Tuesday, October 13, 2009

Things They Should Invent: journalistic ethics addressing people who only skim the headlines

Several times recently I have seen situations where people who are normally quite sensible have just skimmed an article or caught a glance of a headline without absorbing the whole thing, and then have taken away only the sensationalism of the headline or someone's spin on the issue, without a sense of the situation as a whole. I know, it happens to everyone sometimes, it's happened to me.

But the reason I'm concerned is because I can think of more than one case where a normally-sensible person caught only a glimpse of the issue filtered through a generous helping of spin, and as a result took or recommended political action that is detrimental to me personally. They're hurting me, and the situation they think they're addressing by doing so isn't even true. It's like if your dentist drilled a perfectly healthy tooth because he misread the x-ray.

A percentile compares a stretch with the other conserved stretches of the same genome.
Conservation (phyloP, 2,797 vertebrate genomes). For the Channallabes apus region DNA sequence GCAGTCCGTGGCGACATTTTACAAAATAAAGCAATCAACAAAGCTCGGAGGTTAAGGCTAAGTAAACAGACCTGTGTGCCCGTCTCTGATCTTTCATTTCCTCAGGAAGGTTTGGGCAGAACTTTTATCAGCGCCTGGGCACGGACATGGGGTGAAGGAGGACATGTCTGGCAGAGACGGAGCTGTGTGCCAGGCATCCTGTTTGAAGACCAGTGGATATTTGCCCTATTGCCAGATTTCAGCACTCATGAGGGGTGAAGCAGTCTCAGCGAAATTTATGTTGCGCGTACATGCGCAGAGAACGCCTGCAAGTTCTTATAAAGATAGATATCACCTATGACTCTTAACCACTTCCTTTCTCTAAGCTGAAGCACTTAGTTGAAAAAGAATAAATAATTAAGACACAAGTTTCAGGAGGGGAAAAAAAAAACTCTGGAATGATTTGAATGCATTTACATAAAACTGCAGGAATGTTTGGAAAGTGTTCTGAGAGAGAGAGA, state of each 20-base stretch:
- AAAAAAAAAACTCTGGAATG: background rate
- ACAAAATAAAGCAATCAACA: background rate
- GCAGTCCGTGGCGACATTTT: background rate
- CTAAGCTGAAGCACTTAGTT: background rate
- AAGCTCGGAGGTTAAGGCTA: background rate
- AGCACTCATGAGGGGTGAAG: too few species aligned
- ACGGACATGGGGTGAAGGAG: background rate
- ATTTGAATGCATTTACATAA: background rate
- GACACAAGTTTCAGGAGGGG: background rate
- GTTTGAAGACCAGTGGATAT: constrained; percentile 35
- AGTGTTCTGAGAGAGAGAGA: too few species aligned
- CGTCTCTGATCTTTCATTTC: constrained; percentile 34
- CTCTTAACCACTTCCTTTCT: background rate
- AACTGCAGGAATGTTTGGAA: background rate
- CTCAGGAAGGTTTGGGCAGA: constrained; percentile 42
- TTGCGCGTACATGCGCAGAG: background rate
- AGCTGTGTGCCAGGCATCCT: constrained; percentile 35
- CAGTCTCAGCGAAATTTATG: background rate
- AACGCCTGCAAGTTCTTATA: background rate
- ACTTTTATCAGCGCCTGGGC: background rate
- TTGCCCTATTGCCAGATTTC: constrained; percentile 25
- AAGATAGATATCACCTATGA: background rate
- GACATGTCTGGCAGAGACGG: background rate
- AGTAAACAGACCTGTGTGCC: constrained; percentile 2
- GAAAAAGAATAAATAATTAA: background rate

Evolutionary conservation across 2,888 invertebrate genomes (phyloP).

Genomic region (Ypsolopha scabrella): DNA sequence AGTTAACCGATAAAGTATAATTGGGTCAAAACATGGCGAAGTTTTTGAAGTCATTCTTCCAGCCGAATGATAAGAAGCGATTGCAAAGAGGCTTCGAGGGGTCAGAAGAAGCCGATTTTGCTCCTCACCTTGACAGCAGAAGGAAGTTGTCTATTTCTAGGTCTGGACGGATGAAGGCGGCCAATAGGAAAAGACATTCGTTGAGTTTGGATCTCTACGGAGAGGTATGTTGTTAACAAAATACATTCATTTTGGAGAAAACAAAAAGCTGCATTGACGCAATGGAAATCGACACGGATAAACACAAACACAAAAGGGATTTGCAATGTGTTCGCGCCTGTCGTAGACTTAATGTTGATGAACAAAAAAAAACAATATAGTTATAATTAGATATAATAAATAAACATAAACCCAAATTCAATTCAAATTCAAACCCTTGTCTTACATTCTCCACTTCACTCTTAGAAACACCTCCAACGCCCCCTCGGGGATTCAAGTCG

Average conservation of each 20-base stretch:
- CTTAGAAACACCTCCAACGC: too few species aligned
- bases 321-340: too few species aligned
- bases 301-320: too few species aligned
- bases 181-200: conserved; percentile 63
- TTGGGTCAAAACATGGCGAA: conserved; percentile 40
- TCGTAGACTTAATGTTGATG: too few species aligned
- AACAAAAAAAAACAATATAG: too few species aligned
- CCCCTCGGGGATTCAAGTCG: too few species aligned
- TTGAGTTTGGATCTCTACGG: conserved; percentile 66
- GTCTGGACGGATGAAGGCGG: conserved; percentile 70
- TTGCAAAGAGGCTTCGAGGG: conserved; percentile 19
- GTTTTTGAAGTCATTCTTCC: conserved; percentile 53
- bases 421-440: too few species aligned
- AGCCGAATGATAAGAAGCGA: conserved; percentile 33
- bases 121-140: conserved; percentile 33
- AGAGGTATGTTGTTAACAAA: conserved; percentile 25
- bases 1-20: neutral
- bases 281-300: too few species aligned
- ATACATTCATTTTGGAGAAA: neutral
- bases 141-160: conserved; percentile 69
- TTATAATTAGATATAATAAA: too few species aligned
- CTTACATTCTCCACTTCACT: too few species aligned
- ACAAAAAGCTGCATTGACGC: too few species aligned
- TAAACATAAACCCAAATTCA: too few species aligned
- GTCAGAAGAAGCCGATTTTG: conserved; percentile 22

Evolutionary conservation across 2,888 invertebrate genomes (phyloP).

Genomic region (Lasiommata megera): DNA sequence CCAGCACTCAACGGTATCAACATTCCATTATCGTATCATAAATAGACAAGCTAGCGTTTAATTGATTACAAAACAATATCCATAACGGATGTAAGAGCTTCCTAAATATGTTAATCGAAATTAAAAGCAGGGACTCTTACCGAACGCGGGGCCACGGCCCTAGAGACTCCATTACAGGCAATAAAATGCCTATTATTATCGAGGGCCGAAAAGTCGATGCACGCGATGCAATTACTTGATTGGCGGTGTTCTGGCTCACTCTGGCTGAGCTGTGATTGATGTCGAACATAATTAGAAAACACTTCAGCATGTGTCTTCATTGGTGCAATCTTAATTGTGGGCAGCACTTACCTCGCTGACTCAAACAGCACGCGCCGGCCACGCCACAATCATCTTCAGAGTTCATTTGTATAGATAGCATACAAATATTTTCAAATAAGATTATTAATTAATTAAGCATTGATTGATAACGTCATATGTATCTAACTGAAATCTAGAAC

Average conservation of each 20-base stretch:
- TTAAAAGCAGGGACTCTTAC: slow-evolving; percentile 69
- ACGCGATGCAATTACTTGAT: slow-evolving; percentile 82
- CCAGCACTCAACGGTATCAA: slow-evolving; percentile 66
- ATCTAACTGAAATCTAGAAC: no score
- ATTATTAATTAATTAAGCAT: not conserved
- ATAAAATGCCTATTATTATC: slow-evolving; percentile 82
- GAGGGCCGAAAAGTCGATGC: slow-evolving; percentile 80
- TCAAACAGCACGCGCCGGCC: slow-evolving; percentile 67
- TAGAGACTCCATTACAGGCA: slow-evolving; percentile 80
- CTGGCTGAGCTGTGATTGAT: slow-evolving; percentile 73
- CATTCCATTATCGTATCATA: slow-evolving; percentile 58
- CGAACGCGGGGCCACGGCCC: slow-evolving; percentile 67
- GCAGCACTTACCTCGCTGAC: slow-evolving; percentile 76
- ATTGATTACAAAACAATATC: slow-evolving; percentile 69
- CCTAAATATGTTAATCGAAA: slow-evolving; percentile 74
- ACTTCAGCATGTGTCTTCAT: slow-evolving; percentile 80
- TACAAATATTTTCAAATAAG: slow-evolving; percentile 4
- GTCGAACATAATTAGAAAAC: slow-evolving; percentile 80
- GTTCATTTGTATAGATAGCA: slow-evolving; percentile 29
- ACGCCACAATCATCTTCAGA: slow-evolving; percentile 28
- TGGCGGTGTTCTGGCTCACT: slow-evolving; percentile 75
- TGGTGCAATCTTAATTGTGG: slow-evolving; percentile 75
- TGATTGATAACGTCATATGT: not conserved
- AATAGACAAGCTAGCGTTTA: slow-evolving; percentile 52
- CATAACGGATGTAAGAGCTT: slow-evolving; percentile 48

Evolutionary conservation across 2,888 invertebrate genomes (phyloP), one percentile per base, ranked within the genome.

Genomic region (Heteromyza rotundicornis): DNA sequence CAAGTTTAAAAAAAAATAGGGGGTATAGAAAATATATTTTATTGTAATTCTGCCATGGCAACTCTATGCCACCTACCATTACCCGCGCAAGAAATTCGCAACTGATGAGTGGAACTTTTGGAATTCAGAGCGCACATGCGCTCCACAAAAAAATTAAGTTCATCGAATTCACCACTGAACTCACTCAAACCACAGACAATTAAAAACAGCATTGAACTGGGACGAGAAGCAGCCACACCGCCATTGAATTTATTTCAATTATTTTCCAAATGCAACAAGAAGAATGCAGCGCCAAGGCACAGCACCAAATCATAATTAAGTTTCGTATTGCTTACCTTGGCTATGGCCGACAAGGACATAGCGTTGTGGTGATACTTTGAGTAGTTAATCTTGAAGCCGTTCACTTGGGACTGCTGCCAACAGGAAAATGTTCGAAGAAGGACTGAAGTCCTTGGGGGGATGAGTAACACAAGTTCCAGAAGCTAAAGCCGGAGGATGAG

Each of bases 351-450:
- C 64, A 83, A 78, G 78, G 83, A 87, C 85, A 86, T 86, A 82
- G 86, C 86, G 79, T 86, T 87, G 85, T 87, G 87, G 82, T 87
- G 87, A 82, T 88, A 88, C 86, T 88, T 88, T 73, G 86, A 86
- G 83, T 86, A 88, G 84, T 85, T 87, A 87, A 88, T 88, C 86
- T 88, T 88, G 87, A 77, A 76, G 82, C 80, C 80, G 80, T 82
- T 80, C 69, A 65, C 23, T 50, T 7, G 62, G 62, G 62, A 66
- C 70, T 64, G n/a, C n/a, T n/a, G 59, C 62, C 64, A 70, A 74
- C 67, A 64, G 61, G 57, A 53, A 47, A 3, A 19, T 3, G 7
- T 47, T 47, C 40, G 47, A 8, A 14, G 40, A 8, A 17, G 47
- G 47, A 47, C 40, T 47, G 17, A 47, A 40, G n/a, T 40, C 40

I can't blame people for not reading every article in depth - I certainly don't read everything - but it's extra frustrating because when it's an issue that affects me I do read every article in depth and seek out alternate interpretations and primary sources, but the people who were less diligent still have the power to hurt me. (The obvious suggestion at this point is to educate people, but I don't know going in who, if anyone, is going to end up hurting me through ignorance.)

I wish journalistic ethics required constructing articles and television features so that you only get facts if you just glance at it, and you have to focus and pay more in-depth attention to get spin and opinions.

1 comment:

L-girl said...

I wish journalistic ethics required constructing articles and television features so that you only get facts if you just glance at it, and you have to focus and pay more in-depth attention to get spin and opinions.

Wouldn't that be great. That would be a different world. A non-profit world, I believe.